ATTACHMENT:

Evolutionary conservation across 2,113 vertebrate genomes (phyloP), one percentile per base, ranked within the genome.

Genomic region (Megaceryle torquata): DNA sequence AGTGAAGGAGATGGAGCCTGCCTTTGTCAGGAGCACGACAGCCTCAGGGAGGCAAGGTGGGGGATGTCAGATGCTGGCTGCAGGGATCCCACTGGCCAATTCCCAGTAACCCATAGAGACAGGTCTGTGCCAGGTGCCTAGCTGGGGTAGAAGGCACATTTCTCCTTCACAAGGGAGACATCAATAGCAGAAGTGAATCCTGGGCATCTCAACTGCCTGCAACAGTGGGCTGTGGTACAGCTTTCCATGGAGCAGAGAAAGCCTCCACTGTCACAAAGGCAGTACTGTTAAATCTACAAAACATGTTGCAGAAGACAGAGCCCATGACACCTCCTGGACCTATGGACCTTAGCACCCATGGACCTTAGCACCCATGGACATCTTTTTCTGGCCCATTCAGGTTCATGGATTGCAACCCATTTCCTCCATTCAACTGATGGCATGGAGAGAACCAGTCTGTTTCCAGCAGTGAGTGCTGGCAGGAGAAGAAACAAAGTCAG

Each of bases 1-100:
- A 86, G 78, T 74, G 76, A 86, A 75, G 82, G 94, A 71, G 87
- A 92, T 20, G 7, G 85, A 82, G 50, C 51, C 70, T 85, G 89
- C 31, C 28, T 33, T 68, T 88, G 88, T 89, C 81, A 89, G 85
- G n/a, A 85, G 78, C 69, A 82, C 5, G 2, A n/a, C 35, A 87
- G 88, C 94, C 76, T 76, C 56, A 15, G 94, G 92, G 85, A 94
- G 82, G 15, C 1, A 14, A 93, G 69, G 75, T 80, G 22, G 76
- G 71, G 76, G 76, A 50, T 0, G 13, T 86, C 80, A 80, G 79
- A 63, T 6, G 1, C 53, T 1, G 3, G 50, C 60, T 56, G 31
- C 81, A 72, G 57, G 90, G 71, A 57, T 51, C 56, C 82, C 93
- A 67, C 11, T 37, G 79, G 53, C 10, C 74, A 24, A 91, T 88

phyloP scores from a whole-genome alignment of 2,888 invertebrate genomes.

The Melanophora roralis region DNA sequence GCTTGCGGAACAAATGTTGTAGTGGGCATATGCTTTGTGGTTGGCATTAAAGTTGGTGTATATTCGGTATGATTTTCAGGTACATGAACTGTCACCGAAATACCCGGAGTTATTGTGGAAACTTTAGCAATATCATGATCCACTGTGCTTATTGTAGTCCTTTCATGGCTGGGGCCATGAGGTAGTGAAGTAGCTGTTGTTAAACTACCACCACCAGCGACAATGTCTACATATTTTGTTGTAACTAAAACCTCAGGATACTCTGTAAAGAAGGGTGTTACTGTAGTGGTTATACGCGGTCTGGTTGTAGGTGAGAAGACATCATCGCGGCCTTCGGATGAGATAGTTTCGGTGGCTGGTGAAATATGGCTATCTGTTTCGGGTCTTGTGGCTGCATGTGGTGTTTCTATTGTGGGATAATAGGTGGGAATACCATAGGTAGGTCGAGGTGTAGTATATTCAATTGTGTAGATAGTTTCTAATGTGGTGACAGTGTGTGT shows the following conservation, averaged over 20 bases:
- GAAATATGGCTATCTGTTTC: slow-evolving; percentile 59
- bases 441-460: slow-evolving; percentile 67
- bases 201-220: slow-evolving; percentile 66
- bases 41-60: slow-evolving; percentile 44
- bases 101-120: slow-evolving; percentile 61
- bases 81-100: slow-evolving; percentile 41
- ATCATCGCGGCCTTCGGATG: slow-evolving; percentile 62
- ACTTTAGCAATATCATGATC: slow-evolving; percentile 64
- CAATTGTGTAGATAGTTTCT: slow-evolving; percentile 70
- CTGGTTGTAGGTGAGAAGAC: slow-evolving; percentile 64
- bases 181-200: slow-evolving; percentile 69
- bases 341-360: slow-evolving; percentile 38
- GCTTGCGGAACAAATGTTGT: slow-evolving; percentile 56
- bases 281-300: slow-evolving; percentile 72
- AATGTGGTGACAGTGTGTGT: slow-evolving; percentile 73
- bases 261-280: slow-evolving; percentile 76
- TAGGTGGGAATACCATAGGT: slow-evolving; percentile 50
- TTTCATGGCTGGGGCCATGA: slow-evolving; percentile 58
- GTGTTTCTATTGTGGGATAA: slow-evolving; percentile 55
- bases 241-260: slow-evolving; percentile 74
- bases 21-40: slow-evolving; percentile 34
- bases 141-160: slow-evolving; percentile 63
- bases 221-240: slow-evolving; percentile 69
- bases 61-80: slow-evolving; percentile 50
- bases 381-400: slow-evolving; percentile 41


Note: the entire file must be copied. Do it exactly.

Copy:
Evolutionary conservation across 2,113 vertebrate genomes (phyloP), one percentile per base, ranked within the genome.

Genomic region (Megaceryle torquata): DNA sequence AGTGAAGGAGATGGAGCCTGCCTTTGTCAGGAGCACGACAGCCTCAGGGAGGCAAGGTGGGGGATGTCAGATGCTGGCTGCAGGGATCCCACTGGCCAATTCCCAGTAACCCATAGAGACAGGTCTGTGCCAGGTGCCTAGCTGGGGTAGAAGGCACATTTCTCCTTCACAAGGGAGACATCAATAGCAGAAGTGAATCCTGGGCATCTCAACTGCCTGCAACAGTGGGCTGTGGTACAGCTTTCCATGGAGCAGAGAAAGCCTCCACTGTCACAAAGGCAGTACTGTTAAATCTACAAAACATGTTGCAGAAGACAGAGCCCATGACACCTCCTGGACCTATGGACCTTAGCACCCATGGACCTTAGCACCCATGGACATCTTTTTCTGGCCCATTCAGGTTCATGGATTGCAACCCATTTCCTCCATTCAACTGATGGCATGGAGAGAACCAGTCTGTTTCCAGCAGTGAGTGCTGGCAGGAGAAGAAACAAAGTCAG

Each of bases 1-100:
- A 86, G 78, T 74, G 76, A 86, A 75, G 82, G 94, A 71, G 87
- A 92, T 20, G 7, G 85, A 82, G 50, C 51, C 70, T 85, G 89
- C 31, C 28, T 33, T 68, T 88, G 88, T 89, C 81, A 89, G 85
- G n/a, A 85, G 78, C 69, A 82, C 5, G 2, A n/a, C 35, A 87
- G 88, C 94, C 76, T 76, C 56, A 15, G 94, G 92, G 85, A 94
- G 82, G 15, C 1, A 14, A 93, G 69, G 75, T 80, G 22, G 76
- G 71, G 76, G 76, A 50, T 0, G 13, T 86, C 80, A 80, G 79
- A 63, T 6, G 1, C 53, T 1, G 3, G 50, C 60, T 56, G 31
- C 81, A 72, G 57, G 90, G 71, A 57, T 51, C 56, C 82, C 93
- A 67, C 11, T 37, G 79, G 53, C 10, C 74, A 24, A 91, T 88

phyloP scores from a whole-genome alignment of 2,888 invertebrate genomes.

The Melanophora roralis region DNA sequence GCTTGCGGAACAAATGTTGTAGTGGGCATATGCTTTGTGGTTGGCATTAAAGTTGGTGTATATTCGGTATGATTTTCAGGTACATGAACTGTCACCGAAATACCCGGAGTTATTGTGGAAACTTTAGCAATATCATGATCCACTGTGCTTATTGTAGTCCTTTCATGGCTGGGGCCATGAGGTAGTGAAGTAGCTGTTGTTAAACTACCACCACCAGCGACAATGTCTACATATTTTGTTGTAACTAAAACCTCAGGATACTCTGTAAAGAAGGGTGTTACTGTAGTGGTTATACGCGGTCTGGTTGTAGGTGAGAAGACATCATCGCGGCCTTCGGATGAGATAGTTTCGGTGGCTGGTGAAATATGGCTATCTGTTTCGGGTCTTGTGGCTGCATGTGGTGTTTCTATTGTGGGATAATAGGTGGGAATACCATAGGTAGGTCGAGGTGTAGTATATTCAATTGTGTAGATAGTTTCTAATGTGGTGACAGTGTGTGT shows the following conservation, averaged over 20 bases:
- GAAATATGGCTATCTGTTTC: slow-evolving; percentile 59
- bases 441-460: slow-evolving; percentile 67
- bases 201-220: slow-evolving; percentile 66
- bases 41-60: slow-evolving; percentile 44
- bases 101-120: slow-evolving; percentile 61
- bases 81-100: slow-evolving; percentile 41
- ATCATCGCGGCCTTCGGATG: slow-evolving; percentile 62
- ACTTTAGCAATATCATGATC: slow-evolving; percentile 64
- CAATTGTGTAGATAGTTTCT: slow-evolving; percentile 70
- CTGGTTGTAGGTGAGAAGAC: slow-evolving; percentile 64
- bases 181-200: slow-evolving; percentile 69
- bases 341-360: slow-evolving; percentile 38
- GCTTGCGGAACAAATGTTGT: slow-evolving; percentile 56
- bases 281-300: slow-evolving; percentile 72
- AATGTGGTGACAGTGTGTGT: slow-evolving; percentile 73
- bases 261-280: slow-evolving; percentile 76
- TAGGTGGGAATACCATAGGT: slow-evolving; percentile 50
- TTTCATGGCTGGGGCCATGA: slow-evolving; percentile 58
- GTGTTTCTATTGTGGGATAA: slow-evolving; percentile 55
- bases 241-260: slow-evolving; percentile 74
- bases 21-40: slow-evolving; percentile 34
- bases 141-160: slow-evolving; percentile 63
- bases 221-240: slow-evolving; percentile 69
- bases 61-80: slow-evolving; percentile 50
- bases 381-400: slow-evolving; percentile 41